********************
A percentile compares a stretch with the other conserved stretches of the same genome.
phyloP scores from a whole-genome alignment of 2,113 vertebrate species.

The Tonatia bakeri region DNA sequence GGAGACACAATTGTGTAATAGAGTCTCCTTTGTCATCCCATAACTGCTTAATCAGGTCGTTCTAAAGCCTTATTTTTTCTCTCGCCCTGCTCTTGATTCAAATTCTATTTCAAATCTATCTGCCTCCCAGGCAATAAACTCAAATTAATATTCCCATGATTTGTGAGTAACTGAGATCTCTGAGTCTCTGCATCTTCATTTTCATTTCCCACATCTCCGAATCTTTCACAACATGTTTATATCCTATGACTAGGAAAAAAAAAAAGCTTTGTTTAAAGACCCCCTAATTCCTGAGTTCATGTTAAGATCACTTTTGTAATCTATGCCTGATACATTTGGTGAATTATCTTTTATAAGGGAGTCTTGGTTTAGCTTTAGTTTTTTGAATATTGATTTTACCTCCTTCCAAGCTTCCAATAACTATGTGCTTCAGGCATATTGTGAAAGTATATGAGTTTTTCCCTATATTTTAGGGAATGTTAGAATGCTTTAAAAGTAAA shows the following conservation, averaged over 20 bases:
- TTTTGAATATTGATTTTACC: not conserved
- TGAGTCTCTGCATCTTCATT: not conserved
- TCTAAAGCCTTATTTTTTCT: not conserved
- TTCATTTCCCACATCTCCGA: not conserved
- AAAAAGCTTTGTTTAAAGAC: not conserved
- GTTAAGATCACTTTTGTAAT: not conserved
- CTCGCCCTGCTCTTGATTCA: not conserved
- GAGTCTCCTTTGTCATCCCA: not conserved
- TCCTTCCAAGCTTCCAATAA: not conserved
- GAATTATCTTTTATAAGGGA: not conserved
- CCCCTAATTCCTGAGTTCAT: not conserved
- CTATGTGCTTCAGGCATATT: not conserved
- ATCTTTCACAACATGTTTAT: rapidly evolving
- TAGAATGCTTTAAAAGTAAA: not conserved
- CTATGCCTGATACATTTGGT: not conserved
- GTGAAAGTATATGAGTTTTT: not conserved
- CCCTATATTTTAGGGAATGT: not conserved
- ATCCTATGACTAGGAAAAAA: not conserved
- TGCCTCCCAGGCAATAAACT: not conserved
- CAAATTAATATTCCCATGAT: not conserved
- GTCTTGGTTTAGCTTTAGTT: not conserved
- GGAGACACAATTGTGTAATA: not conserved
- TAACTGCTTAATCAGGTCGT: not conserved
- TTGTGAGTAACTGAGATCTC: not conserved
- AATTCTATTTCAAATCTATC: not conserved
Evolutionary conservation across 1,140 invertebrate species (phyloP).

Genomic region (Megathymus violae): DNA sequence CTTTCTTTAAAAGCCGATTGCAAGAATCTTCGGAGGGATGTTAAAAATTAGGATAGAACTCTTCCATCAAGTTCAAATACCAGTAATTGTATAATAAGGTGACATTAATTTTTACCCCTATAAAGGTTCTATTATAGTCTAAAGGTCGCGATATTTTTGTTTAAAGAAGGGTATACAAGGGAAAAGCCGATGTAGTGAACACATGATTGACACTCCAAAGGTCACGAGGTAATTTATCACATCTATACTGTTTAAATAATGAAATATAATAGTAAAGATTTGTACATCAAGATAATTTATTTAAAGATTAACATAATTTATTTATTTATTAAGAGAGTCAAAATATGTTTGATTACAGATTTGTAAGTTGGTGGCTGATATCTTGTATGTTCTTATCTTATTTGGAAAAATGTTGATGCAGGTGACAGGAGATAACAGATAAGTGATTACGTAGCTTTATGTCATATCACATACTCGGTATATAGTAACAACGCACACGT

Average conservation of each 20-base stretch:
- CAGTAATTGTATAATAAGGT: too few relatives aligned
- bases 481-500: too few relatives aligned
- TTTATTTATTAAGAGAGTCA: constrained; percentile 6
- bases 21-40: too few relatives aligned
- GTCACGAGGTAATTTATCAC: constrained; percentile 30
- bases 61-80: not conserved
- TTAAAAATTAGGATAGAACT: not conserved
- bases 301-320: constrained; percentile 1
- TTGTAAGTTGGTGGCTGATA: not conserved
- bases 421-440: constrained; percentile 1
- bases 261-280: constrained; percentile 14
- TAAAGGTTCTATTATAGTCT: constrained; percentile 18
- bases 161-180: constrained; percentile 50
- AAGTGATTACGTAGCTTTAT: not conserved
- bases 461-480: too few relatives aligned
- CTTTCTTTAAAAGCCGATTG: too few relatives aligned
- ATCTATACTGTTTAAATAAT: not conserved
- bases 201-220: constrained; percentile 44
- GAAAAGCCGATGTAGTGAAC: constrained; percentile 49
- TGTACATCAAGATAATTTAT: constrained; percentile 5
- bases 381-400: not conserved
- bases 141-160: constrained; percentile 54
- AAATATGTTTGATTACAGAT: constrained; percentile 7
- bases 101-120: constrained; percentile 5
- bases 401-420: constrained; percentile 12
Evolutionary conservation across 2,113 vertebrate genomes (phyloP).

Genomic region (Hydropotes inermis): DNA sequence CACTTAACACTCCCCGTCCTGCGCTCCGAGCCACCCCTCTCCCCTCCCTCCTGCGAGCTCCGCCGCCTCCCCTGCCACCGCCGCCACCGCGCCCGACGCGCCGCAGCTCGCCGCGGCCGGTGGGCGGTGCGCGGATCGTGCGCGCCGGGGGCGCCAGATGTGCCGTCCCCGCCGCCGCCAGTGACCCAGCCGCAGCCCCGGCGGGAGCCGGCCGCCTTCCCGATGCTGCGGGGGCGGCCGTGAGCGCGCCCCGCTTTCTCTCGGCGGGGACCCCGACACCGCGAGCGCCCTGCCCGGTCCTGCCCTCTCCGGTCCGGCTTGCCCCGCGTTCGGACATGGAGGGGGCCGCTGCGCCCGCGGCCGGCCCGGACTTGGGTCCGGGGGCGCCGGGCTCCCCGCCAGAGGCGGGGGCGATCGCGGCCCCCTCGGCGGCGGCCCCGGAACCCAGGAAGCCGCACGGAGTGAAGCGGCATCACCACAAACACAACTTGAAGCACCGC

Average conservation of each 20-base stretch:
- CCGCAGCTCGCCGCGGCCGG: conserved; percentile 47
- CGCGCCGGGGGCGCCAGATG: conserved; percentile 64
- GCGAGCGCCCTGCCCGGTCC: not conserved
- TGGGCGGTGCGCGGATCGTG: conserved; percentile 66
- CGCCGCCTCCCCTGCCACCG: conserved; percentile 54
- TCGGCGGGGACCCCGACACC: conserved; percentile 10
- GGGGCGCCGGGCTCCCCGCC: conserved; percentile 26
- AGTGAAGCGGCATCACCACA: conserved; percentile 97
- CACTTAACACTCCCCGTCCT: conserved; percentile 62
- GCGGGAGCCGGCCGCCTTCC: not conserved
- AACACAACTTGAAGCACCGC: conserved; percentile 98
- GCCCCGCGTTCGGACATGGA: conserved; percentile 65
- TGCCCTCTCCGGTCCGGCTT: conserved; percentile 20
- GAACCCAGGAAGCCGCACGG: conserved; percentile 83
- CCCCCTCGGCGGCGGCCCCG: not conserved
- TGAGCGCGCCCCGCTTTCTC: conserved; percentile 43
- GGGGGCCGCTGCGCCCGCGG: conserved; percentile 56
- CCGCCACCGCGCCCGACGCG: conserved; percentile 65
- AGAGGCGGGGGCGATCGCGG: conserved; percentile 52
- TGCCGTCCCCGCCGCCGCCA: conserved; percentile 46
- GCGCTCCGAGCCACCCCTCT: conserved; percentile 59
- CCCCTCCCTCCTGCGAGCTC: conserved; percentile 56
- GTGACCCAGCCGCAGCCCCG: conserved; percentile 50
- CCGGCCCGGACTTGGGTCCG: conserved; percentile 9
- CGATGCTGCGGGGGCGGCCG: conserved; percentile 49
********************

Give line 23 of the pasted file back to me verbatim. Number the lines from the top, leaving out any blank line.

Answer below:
- CAAATTAATATTCCCATGAT: not conserved